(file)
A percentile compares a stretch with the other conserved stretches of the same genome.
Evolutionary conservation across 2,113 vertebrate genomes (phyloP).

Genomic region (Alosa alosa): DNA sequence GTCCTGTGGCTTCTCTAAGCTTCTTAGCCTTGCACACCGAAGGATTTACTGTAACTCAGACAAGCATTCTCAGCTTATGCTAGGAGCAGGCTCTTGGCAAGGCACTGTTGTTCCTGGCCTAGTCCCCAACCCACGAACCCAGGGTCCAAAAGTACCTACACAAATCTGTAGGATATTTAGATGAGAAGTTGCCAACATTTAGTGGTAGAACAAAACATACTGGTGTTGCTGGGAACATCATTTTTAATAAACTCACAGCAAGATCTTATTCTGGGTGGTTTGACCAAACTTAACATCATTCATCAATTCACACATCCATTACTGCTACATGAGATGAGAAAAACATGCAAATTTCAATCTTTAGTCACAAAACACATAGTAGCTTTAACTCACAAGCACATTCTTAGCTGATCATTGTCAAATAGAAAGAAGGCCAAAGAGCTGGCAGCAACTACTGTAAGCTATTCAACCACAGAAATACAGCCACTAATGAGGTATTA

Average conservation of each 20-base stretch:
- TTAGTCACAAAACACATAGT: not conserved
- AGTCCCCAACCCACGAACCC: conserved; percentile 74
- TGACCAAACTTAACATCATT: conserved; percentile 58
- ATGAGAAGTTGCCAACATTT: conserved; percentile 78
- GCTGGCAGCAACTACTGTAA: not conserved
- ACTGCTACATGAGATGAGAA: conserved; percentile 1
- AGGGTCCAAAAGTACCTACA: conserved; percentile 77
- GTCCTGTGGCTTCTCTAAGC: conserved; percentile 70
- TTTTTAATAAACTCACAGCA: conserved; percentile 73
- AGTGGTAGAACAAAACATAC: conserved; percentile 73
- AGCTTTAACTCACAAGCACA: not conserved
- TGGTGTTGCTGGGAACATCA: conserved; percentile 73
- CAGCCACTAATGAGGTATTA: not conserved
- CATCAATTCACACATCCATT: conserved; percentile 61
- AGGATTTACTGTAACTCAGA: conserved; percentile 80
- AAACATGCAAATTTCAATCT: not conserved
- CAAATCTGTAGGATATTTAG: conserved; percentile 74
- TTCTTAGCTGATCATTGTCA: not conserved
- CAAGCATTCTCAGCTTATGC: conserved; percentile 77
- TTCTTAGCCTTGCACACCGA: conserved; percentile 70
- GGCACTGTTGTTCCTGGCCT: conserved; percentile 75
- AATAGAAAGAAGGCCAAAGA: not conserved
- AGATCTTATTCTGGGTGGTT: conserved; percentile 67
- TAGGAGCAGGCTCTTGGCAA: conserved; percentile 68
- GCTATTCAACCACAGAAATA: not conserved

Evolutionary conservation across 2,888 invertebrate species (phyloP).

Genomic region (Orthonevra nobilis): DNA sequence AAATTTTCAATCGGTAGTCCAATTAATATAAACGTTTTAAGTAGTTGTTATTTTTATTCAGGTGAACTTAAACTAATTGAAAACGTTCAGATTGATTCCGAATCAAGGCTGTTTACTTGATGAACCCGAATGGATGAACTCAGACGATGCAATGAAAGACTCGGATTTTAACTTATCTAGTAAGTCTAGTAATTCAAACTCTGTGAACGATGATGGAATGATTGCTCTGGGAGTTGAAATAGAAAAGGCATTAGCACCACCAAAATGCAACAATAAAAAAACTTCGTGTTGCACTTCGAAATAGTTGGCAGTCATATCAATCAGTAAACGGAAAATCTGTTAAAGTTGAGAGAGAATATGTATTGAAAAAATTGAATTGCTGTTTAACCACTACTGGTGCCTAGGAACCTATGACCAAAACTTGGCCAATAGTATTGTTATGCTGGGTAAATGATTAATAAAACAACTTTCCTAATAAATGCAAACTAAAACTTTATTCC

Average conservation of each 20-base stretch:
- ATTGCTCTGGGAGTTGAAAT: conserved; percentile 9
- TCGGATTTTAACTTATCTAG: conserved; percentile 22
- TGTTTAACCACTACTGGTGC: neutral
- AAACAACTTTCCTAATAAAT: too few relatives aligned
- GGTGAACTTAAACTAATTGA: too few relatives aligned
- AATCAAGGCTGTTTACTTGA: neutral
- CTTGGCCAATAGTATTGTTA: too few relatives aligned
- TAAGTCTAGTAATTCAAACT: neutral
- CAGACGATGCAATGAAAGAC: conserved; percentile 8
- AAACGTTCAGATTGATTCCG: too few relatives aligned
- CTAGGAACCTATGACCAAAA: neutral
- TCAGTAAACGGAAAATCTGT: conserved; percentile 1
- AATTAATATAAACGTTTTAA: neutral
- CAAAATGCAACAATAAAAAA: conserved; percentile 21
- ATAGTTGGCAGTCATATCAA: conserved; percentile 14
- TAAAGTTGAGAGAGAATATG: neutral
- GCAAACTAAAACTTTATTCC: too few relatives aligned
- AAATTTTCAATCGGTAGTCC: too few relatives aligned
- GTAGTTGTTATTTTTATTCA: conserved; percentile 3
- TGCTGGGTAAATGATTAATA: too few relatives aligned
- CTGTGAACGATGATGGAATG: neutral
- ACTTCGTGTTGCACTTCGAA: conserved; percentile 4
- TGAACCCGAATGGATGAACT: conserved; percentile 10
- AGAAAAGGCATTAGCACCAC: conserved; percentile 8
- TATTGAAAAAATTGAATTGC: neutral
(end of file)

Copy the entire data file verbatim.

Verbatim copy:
A percentile compares a stretch with the other conserved stretches of the same genome.
Evolutionary conservation across 2,113 vertebrate genomes (phyloP).

Genomic region (Alosa alosa): DNA sequence GTCCTGTGGCTTCTCTAAGCTTCTTAGCCTTGCACACCGAAGGATTTACTGTAACTCAGACAAGCATTCTCAGCTTATGCTAGGAGCAGGCTCTTGGCAAGGCACTGTTGTTCCTGGCCTAGTCCCCAACCCACGAACCCAGGGTCCAAAAGTACCTACACAAATCTGTAGGATATTTAGATGAGAAGTTGCCAACATTTAGTGGTAGAACAAAACATACTGGTGTTGCTGGGAACATCATTTTTAATAAACTCACAGCAAGATCTTATTCTGGGTGGTTTGACCAAACTTAACATCATTCATCAATTCACACATCCATTACTGCTACATGAGATGAGAAAAACATGCAAATTTCAATCTTTAGTCACAAAACACATAGTAGCTTTAACTCACAAGCACATTCTTAGCTGATCATTGTCAAATAGAAAGAAGGCCAAAGAGCTGGCAGCAACTACTGTAAGCTATTCAACCACAGAAATACAGCCACTAATGAGGTATTA

Average conservation of each 20-base stretch:
- TTAGTCACAAAACACATAGT: not conserved
- AGTCCCCAACCCACGAACCC: conserved; percentile 74
- TGACCAAACTTAACATCATT: conserved; percentile 58
- ATGAGAAGTTGCCAACATTT: conserved; percentile 78
- GCTGGCAGCAACTACTGTAA: not conserved
- ACTGCTACATGAGATGAGAA: conserved; percentile 1
- AGGGTCCAAAAGTACCTACA: conserved; percentile 77
- GTCCTGTGGCTTCTCTAAGC: conserved; percentile 70
- TTTTTAATAAACTCACAGCA: conserved; percentile 73
- AGTGGTAGAACAAAACATAC: conserved; percentile 73
- AGCTTTAACTCACAAGCACA: not conserved
- TGGTGTTGCTGGGAACATCA: conserved; percentile 73
- CAGCCACTAATGAGGTATTA: not conserved
- CATCAATTCACACATCCATT: conserved; percentile 61
- AGGATTTACTGTAACTCAGA: conserved; percentile 80
- AAACATGCAAATTTCAATCT: not conserved
- CAAATCTGTAGGATATTTAG: conserved; percentile 74
- TTCTTAGCTGATCATTGTCA: not conserved
- CAAGCATTCTCAGCTTATGC: conserved; percentile 77
- TTCTTAGCCTTGCACACCGA: conserved; percentile 70
- GGCACTGTTGTTCCTGGCCT: conserved; percentile 75
- AATAGAAAGAAGGCCAAAGA: not conserved
- AGATCTTATTCTGGGTGGTT: conserved; percentile 67
- TAGGAGCAGGCTCTTGGCAA: conserved; percentile 68
- GCTATTCAACCACAGAAATA: not conserved

Evolutionary conservation across 2,888 invertebrate species (phyloP).

Genomic region (Orthonevra nobilis): DNA sequence AAATTTTCAATCGGTAGTCCAATTAATATAAACGTTTTAAGTAGTTGTTATTTTTATTCAGGTGAACTTAAACTAATTGAAAACGTTCAGATTGATTCCGAATCAAGGCTGTTTACTTGATGAACCCGAATGGATGAACTCAGACGATGCAATGAAAGACTCGGATTTTAACTTATCTAGTAAGTCTAGTAATTCAAACTCTGTGAACGATGATGGAATGATTGCTCTGGGAGTTGAAATAGAAAAGGCATTAGCACCACCAAAATGCAACAATAAAAAAACTTCGTGTTGCACTTCGAAATAGTTGGCAGTCATATCAATCAGTAAACGGAAAATCTGTTAAAGTTGAGAGAGAATATGTATTGAAAAAATTGAATTGCTGTTTAACCACTACTGGTGCCTAGGAACCTATGACCAAAACTTGGCCAATAGTATTGTTATGCTGGGTAAATGATTAATAAAACAACTTTCCTAATAAATGCAAACTAAAACTTTATTCC

Average conservation of each 20-base stretch:
- ATTGCTCTGGGAGTTGAAAT: conserved; percentile 9
- TCGGATTTTAACTTATCTAG: conserved; percentile 22
- TGTTTAACCACTACTGGTGC: neutral
- AAACAACTTTCCTAATAAAT: too few relatives aligned
- GGTGAACTTAAACTAATTGA: too few relatives aligned
- AATCAAGGCTGTTTACTTGA: neutral
- CTTGGCCAATAGTATTGTTA: too few relatives aligned
- TAAGTCTAGTAATTCAAACT: neutral
- CAGACGATGCAATGAAAGAC: conserved; percentile 8
- AAACGTTCAGATTGATTCCG: too few relatives aligned
- CTAGGAACCTATGACCAAAA: neutral
- TCAGTAAACGGAAAATCTGT: conserved; percentile 1
- AATTAATATAAACGTTTTAA: neutral
- CAAAATGCAACAATAAAAAA: conserved; percentile 21
- ATAGTTGGCAGTCATATCAA: conserved; percentile 14
- TAAAGTTGAGAGAGAATATG: neutral
- GCAAACTAAAACTTTATTCC: too few relatives aligned
- AAATTTTCAATCGGTAGTCC: too few relatives aligned
- GTAGTTGTTATTTTTATTCA: conserved; percentile 3
- TGCTGGGTAAATGATTAATA: too few relatives aligned
- CTGTGAACGATGATGGAATG: neutral
- ACTTCGTGTTGCACTTCGAA: conserved; percentile 4
- TGAACCCGAATGGATGAACT: conserved; percentile 10
- AGAAAAGGCATTAGCACCAC: conserved; percentile 8
- TATTGAAAAAATTGAATTGC: neutral